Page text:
By Clive McMullan on Fri 23 July 2021
Selecting emergency lighting batteries can be tricky. We know our users often face challenges when identifying batteries so we thought we’d lend a helping hand. You can stop scratching your head and take our advice: the 6 C’s is Lamp Source’s foolproof guide to choosing the right battery for the job every time.
Want to make emergency lighting battery selection easier? Keep reading to learn the 6 C’s and you can wave goodbye to lighting battery headaches!
What are the 6 C’s of Emergency Lighting Battery Identification?
Cell Quantity: How many cells are in your battery pack? You’ll usually find this number will be between 2 and 6… but it can vary so make sure you check. This is super important because the quantity of cells determines the output voltage – so you really want to get this right. Double check if you have to, but if you know your quantity then you’re off to a good start.
Cell Chemistry: It’s not as tough as it sounds! Emergency lighting batteries generally fall into three types of chemistry: NiCd, NiMH and LiFePO4. Let’s break this down for you:
- NiCd - Nickel Cadmium which is the traditional large-cell style which you might recognise
- NiMH - Nickel Metal Hydride - similar to NiCd but smaller
- LiFePO4 - Lithium ion - the newest, smallest, most efficient and environmentally friendly
Remember each chemistry type has a different charging method. If it’s an emergency fitting, usually only one type will be accepted unless your fitting specifies otherwise. Always remember to replace an existing battery with one of the same chemistry. Don’t get caught out, check your chemistry!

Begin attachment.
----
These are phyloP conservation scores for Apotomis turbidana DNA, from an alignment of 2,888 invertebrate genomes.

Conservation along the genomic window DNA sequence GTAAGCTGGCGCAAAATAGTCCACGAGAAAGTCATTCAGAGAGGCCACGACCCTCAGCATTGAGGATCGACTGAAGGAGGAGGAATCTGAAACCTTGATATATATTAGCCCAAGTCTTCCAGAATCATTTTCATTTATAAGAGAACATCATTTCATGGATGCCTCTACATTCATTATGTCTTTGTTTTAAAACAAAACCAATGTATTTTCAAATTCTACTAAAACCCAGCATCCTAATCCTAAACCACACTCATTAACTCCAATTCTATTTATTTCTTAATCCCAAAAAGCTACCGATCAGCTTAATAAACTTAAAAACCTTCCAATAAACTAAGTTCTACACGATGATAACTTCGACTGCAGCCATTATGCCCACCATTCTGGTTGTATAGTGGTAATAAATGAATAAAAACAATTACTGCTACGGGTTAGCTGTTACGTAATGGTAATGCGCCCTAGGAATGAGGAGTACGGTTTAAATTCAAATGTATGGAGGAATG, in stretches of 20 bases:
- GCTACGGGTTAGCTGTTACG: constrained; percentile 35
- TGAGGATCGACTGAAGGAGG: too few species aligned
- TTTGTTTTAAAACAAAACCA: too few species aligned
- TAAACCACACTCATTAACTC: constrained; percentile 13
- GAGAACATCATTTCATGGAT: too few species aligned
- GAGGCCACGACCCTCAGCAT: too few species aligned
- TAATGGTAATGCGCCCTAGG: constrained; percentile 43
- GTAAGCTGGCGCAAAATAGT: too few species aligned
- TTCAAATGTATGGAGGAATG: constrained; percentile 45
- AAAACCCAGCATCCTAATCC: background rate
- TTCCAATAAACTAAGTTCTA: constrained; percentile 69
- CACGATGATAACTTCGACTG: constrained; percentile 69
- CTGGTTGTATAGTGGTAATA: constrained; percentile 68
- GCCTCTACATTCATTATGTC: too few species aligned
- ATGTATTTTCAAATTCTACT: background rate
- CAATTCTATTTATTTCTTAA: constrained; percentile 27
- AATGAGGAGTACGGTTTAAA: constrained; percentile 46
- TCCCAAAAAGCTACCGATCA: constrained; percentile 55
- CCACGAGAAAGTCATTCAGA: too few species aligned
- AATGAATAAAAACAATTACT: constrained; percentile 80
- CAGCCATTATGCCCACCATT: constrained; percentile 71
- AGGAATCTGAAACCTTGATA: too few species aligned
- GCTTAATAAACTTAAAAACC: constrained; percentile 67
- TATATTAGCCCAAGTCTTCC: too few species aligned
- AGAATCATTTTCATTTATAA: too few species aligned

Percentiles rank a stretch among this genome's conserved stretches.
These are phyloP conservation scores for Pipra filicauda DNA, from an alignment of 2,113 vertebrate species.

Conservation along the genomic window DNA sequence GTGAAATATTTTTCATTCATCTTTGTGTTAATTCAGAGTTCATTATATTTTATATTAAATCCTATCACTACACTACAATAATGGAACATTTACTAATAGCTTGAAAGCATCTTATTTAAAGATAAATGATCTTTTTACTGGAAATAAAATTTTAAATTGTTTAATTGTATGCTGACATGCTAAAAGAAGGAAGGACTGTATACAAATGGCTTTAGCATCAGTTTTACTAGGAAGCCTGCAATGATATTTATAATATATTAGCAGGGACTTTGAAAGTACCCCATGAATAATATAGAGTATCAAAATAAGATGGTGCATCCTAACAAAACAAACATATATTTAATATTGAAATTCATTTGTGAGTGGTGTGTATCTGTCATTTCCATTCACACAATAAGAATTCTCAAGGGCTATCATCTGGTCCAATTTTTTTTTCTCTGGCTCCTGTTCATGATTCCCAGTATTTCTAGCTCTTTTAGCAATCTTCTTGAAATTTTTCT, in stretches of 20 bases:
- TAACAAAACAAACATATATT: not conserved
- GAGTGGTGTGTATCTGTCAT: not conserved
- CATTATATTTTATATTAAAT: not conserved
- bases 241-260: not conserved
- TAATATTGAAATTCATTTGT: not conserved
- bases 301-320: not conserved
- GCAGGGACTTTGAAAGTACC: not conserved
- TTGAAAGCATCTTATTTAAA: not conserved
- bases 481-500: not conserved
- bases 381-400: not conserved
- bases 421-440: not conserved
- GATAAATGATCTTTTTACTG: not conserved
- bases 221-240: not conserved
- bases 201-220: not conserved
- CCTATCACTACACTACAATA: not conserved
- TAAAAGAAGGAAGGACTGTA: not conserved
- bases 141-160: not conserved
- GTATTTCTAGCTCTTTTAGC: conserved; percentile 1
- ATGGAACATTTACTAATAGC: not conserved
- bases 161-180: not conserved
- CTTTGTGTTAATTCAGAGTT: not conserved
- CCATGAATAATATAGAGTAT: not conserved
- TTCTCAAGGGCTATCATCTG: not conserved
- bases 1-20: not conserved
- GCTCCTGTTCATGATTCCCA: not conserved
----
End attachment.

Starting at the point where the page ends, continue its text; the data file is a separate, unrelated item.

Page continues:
Cell Capacity - This affects the duration of the battery and how long the emergency lighting will remain on for. It’s important to replace a battery with one of equivalent or higher capacity to comply with 3-hour duration testing under BS 5266-1. Typically, this ranges from 1.3Ah to 4.5Ah for cells, and can go much higher for SLA batteries.
Cell Configuration - You’ve probably noticed that lighting batteries come in all shapes and sizes. They’re designed to fit the available space in the luminaire so unfortunately there isn’t one size fits all! Don’t worry though, there are a few common configurations worth remembering to make battery selection that little bit easier. Here they are:
- Side by side
- Stick + Stick joined by a connecting lead
Cell Size: There are a few different cell sizes used in emergency lighting batteries so it’s a good idea to check and get this right. The common ones to look out for are:
- D - the largest size
- Sub C
- AA LAHT or AA+
Connections: Last but not least, always check your connections. Does the battery have a connector or fly leads? If it’s a connector you’re looking at, then bear in mind there are a range of different connectors available so you’ll have to select the right type. A good tip is to have a photograph on hand if you’re replacing an existing battery to guarantee a match.
Lamp Source are lighting specialists providing solutions to many industries, boasting extensive stocks and a comprehensive knowledge of our sector. If you’d like to chat with us, we’d love to hear from you.